taking the stand whether you like it or not. the big outstanding question is whether rielle hunter will be here and i'm not convinced she'll be here either. >> reporter: >> we'll watch it together with you, it would be a dramatic moment indeed. diane dimond, thanks very much for joining us. >> you bet. we're also watching another trial very closely. in a few minutes we're expecting to get the verdict in the case of the man charged with killing three members of singer and actress jennifer hudson's family. we'll get the verdict as soon as we have it. >> also facebook's billionaire co-founder giving up his u.s. citizenship could make him even richer.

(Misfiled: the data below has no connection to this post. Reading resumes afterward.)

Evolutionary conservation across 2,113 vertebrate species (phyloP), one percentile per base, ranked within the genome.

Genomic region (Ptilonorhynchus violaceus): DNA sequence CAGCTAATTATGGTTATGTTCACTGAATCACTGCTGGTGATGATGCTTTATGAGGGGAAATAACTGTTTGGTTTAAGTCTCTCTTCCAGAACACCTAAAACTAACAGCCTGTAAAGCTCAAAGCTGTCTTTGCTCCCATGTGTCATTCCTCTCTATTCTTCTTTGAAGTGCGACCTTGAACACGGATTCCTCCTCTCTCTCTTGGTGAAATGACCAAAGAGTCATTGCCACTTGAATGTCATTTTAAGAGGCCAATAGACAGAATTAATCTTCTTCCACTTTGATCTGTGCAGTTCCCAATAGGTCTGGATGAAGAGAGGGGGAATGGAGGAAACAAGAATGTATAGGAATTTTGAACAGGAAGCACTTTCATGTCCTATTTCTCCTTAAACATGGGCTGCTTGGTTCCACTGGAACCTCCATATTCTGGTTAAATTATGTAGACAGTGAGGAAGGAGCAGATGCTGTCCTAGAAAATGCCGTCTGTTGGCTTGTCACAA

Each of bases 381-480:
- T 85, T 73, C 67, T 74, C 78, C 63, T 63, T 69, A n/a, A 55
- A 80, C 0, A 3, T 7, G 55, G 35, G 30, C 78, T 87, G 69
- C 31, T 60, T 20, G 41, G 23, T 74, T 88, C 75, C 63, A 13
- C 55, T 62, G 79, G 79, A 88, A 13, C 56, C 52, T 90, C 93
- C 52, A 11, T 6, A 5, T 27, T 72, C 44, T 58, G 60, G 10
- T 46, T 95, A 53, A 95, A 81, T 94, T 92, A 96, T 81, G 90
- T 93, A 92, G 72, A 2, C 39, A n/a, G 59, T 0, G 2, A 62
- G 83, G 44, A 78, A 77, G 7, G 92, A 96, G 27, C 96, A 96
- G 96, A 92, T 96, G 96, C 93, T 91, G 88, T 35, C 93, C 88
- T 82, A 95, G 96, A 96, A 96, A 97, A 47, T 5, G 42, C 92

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a verdict is expected any minute now in the case of a man charged with killing three members of singer and actress jennifer hudson's family. mary snow is monitoring that and also some of the other top stories in "the situation room." what else is going on, mary? >> wolf, earlier it appeared the chicago jury was having trouble reaching a decision, sending a note to the judge saying it was split in its deliberations, but adding, quote, we are trying. hudson's former brother-in-law faces first-degree murder, home invasion and burglary. when the verdict comes in, we'll bring it to you live. facebook co-founder is giving up his u.s. citizenship ahead of an initial public offering valuing the social network at more than $90 billion. the move could reduce the tax bill for the brazilian native now living in singapore. it's becoming a growing trend of others living outside the u.s. looking to do the same. and dramatic surveillance video of a shoplifter being wrestled to the ground by a georgia grocery store employee.